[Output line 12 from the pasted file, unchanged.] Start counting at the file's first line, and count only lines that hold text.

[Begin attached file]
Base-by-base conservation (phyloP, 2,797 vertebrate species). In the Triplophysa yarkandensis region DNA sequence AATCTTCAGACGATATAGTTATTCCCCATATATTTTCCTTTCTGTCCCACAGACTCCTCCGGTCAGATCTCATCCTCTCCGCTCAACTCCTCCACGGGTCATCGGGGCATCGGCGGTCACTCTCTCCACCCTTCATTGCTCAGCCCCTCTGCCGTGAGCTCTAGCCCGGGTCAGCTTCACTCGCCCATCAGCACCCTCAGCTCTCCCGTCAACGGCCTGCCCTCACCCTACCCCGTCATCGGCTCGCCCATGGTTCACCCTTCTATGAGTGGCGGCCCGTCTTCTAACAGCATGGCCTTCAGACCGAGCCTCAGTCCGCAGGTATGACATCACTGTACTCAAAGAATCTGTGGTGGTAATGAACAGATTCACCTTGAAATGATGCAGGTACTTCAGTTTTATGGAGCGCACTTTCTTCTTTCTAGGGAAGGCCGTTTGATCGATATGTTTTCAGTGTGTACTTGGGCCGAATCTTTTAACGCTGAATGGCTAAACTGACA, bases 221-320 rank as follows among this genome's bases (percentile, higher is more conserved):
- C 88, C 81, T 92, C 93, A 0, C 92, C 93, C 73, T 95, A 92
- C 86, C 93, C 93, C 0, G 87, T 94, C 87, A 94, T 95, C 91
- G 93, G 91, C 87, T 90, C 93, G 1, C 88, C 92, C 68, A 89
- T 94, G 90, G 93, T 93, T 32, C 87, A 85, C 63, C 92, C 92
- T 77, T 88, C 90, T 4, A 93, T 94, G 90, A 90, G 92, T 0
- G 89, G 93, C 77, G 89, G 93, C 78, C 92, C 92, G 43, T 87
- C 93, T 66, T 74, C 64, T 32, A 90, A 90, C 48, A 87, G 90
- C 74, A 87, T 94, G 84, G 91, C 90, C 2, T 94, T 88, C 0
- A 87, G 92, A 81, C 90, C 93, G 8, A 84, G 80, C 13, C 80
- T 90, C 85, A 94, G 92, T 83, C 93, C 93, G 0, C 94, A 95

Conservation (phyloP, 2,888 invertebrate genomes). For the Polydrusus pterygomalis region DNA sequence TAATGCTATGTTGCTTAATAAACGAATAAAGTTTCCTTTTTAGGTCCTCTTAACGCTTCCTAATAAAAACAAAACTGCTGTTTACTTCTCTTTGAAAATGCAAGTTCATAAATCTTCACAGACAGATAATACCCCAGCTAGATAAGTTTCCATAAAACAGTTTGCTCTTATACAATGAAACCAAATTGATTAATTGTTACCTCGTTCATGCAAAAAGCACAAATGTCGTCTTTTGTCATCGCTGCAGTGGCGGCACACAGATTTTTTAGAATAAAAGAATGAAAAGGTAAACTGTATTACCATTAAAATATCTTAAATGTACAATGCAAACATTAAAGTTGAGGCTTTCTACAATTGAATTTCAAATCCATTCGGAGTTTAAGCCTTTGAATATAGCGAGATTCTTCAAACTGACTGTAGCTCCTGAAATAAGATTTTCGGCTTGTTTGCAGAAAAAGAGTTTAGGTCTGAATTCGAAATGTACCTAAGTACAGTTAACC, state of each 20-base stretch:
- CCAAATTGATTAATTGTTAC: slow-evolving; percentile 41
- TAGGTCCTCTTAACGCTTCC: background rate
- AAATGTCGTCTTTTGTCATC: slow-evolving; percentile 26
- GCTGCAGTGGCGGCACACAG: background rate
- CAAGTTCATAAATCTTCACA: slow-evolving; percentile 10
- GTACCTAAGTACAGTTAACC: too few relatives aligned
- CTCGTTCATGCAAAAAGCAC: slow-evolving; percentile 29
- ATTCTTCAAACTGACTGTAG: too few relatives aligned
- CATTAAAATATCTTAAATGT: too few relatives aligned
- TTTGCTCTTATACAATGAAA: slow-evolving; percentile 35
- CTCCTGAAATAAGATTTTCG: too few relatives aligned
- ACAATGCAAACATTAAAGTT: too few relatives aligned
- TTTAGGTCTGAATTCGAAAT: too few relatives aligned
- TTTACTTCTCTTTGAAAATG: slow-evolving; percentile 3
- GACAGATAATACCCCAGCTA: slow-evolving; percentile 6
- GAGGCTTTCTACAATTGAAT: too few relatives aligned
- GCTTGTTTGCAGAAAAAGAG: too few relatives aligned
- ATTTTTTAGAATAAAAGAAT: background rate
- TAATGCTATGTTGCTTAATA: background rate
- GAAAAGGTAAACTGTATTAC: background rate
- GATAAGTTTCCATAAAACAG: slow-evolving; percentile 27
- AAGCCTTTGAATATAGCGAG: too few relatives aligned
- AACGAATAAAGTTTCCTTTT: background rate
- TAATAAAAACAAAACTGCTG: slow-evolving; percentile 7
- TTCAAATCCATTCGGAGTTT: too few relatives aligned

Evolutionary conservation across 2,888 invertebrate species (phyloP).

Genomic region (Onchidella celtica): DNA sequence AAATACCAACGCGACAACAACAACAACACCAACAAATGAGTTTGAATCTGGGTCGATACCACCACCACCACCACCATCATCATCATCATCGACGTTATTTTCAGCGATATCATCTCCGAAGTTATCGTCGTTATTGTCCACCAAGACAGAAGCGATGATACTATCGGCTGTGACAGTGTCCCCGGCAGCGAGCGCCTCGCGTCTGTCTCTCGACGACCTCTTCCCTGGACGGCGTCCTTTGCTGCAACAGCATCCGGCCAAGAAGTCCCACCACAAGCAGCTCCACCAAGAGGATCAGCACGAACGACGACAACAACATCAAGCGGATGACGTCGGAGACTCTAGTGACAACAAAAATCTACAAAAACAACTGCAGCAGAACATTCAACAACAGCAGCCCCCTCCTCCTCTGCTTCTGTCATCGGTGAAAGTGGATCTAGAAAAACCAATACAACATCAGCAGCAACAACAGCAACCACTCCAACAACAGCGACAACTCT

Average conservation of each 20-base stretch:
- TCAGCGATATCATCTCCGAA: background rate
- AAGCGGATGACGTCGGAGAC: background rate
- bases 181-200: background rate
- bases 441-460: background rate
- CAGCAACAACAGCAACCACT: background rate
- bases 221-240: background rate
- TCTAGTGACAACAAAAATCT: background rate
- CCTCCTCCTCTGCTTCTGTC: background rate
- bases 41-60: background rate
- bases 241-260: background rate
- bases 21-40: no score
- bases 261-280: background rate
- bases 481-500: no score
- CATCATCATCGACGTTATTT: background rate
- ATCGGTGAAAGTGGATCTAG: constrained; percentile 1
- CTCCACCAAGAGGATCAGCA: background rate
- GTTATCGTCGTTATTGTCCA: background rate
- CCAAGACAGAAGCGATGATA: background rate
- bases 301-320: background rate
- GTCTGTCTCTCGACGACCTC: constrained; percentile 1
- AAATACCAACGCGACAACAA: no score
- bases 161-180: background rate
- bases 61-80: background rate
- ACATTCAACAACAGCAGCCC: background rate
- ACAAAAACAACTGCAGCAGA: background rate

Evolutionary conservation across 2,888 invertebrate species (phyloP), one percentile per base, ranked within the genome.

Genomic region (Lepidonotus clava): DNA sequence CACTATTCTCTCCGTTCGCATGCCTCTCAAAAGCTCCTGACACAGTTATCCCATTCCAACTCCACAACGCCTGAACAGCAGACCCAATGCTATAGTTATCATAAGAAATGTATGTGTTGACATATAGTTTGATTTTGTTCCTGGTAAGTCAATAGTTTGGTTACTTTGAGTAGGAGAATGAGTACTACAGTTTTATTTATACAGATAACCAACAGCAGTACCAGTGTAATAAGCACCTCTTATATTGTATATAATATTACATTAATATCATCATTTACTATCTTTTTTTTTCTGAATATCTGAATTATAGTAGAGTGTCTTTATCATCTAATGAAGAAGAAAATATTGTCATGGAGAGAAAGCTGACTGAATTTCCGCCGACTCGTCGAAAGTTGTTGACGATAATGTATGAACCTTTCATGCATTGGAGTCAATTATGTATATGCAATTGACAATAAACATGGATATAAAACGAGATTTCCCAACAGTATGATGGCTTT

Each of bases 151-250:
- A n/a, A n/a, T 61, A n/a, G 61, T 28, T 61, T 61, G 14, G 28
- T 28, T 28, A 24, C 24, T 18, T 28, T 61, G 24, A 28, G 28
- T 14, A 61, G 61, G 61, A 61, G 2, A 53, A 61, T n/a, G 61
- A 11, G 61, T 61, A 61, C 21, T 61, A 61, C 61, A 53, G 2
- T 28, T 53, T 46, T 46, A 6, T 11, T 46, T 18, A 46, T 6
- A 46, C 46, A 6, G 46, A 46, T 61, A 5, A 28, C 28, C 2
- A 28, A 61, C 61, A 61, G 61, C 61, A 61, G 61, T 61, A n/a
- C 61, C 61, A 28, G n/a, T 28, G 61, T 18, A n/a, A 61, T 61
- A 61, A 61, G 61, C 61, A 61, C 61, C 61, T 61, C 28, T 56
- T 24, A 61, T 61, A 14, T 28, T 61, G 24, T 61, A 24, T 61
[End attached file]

Conservation (phyloP, 2,888 invertebrate genomes). For the Polydrusus pterygomalis region DNA sequence TAATGCTATGTTGCTTAATAAACGAATAAAGTTTCCTTTTTAGGTCCTCTTAACGCTTCCTAATAAAAACAAAACTGCTGTTTACTTCTCTTTGAAAATGCAAGTTCATAAATCTTCACAGACAGATAATACCCCAGCTAGATAAGTTTCCATAAAACAGTTTGCTCTTATACAATGAAACCAAATTGATTAATTGTTACCTCGTTCATGCAAAAAGCACAAATGTCGTCTTTTGTCATCGCTGCAGTGGCGGCACACAGATTTTTTAGAATAAAAGAATGAAAAGGTAAACTGTATTACCATTAAAATATCTTAAATGTACAATGCAAACATTAAAGTTGAGGCTTTCTACAATTGAATTTCAAATCCATTCGGAGTTTAAGCCTTTGAATATAGCGAGATTCTTCAAACTGACTGTAGCTCCTGAAATAAGATTTTCGGCTTGTTTGCAGAAAAAGAGTTTAGGTCTGAATTCGAAATGTACCTAAGTACAGTTAACC, state of each 20-base stretch: